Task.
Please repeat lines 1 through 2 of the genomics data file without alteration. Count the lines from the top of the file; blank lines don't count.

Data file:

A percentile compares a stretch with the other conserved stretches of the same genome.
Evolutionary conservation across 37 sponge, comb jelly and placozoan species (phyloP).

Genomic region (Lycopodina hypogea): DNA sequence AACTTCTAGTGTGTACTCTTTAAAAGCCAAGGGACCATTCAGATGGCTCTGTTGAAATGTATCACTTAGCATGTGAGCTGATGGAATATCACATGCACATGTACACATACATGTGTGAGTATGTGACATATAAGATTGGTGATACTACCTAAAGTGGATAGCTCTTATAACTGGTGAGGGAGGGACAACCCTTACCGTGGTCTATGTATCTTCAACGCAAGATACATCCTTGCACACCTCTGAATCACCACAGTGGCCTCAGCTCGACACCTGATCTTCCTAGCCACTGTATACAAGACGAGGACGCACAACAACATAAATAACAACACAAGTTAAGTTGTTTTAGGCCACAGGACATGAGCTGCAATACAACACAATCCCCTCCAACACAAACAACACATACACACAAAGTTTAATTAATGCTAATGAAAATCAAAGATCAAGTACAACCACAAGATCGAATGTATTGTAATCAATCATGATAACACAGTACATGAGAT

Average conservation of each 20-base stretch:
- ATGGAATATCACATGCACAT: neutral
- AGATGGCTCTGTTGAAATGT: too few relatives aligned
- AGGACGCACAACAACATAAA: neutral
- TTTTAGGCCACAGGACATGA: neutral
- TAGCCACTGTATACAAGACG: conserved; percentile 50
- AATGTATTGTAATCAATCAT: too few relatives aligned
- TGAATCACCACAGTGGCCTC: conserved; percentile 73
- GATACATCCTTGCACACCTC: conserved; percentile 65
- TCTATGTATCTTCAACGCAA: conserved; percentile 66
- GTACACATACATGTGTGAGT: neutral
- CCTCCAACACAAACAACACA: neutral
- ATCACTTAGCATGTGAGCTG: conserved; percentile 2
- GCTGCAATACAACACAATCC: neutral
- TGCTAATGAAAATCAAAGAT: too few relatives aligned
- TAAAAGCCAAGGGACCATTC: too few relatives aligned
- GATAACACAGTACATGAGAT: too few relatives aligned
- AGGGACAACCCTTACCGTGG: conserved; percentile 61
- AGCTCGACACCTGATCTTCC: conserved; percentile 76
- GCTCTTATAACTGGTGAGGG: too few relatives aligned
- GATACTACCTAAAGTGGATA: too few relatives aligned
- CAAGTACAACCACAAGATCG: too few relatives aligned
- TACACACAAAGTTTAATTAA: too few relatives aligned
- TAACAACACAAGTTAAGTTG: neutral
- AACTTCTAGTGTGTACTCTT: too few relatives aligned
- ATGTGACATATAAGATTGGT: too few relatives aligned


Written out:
A percentile compares a stretch with the other conserved stretches of the same genome.
Evolutionary conservation across 37 sponge, comb jelly and placozoan species (phyloP).